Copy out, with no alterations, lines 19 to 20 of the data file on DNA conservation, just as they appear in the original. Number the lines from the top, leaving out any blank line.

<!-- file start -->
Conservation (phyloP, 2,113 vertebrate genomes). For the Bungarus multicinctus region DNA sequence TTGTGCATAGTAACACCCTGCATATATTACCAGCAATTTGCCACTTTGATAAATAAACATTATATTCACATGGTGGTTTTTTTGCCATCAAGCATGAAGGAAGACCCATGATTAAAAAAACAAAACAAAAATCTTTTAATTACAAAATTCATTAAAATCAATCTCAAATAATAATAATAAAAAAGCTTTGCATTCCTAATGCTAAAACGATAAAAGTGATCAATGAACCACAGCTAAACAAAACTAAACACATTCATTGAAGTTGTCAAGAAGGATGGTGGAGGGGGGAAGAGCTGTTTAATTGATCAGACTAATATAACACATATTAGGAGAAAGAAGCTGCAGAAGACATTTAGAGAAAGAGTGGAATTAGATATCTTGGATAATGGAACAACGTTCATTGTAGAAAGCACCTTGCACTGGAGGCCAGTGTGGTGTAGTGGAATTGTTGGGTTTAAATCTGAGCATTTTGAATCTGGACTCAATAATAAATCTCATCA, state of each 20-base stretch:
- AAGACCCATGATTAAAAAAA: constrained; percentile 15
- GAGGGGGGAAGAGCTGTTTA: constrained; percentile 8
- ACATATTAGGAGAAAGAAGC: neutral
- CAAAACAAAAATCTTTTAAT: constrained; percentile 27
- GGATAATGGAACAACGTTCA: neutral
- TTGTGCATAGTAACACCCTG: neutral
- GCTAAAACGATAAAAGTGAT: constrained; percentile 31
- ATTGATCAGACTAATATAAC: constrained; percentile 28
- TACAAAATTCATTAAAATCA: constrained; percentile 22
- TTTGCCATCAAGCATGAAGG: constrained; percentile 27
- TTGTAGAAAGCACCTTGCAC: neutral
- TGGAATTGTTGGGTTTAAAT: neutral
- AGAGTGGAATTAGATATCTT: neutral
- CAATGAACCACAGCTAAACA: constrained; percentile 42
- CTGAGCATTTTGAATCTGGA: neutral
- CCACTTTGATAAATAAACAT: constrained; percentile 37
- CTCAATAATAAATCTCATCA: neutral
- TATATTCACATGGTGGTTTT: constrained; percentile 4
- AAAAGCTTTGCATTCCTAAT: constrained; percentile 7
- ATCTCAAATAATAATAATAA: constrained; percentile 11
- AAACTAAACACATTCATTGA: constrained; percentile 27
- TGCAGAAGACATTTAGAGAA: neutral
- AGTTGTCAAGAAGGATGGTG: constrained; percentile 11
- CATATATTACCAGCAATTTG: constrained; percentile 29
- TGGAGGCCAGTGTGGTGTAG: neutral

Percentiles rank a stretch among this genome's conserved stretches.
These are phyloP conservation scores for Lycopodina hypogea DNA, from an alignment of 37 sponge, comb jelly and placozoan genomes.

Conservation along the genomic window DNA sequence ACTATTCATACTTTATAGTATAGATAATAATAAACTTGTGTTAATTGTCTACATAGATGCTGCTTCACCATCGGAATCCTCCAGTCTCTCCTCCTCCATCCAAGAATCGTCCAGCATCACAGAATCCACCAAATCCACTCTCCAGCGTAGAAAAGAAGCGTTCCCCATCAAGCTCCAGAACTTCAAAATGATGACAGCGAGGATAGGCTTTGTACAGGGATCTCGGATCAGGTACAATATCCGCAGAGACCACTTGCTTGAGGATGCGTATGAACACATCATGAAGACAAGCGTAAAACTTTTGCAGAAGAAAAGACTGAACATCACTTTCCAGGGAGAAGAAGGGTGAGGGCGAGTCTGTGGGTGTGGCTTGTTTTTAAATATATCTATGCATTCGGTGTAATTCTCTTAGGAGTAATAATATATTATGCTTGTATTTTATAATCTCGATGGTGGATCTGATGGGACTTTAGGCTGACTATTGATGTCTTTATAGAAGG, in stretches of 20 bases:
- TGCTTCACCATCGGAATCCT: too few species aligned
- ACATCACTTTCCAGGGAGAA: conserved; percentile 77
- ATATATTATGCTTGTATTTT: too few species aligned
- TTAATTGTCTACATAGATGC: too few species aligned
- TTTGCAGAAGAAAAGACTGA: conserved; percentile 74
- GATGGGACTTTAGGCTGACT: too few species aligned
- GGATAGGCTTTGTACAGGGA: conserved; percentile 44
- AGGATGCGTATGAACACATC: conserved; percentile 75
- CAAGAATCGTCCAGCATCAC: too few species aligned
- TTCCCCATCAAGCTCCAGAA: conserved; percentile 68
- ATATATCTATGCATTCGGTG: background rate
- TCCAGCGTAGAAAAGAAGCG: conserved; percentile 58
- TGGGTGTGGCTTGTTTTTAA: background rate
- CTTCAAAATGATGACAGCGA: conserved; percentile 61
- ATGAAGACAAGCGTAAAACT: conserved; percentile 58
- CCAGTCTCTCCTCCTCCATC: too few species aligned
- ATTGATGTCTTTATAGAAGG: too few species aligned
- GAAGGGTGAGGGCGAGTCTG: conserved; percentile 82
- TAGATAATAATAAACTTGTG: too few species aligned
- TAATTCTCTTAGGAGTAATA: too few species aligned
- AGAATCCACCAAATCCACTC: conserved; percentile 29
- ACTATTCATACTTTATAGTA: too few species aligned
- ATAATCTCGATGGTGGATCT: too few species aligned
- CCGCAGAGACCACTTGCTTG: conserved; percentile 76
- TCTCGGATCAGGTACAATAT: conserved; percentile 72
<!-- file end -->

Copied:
- TATATTCACATGGTGGTTTT: constrained; percentile 4
- AAAAGCTTTGCATTCCTAAT: constrained; percentile 7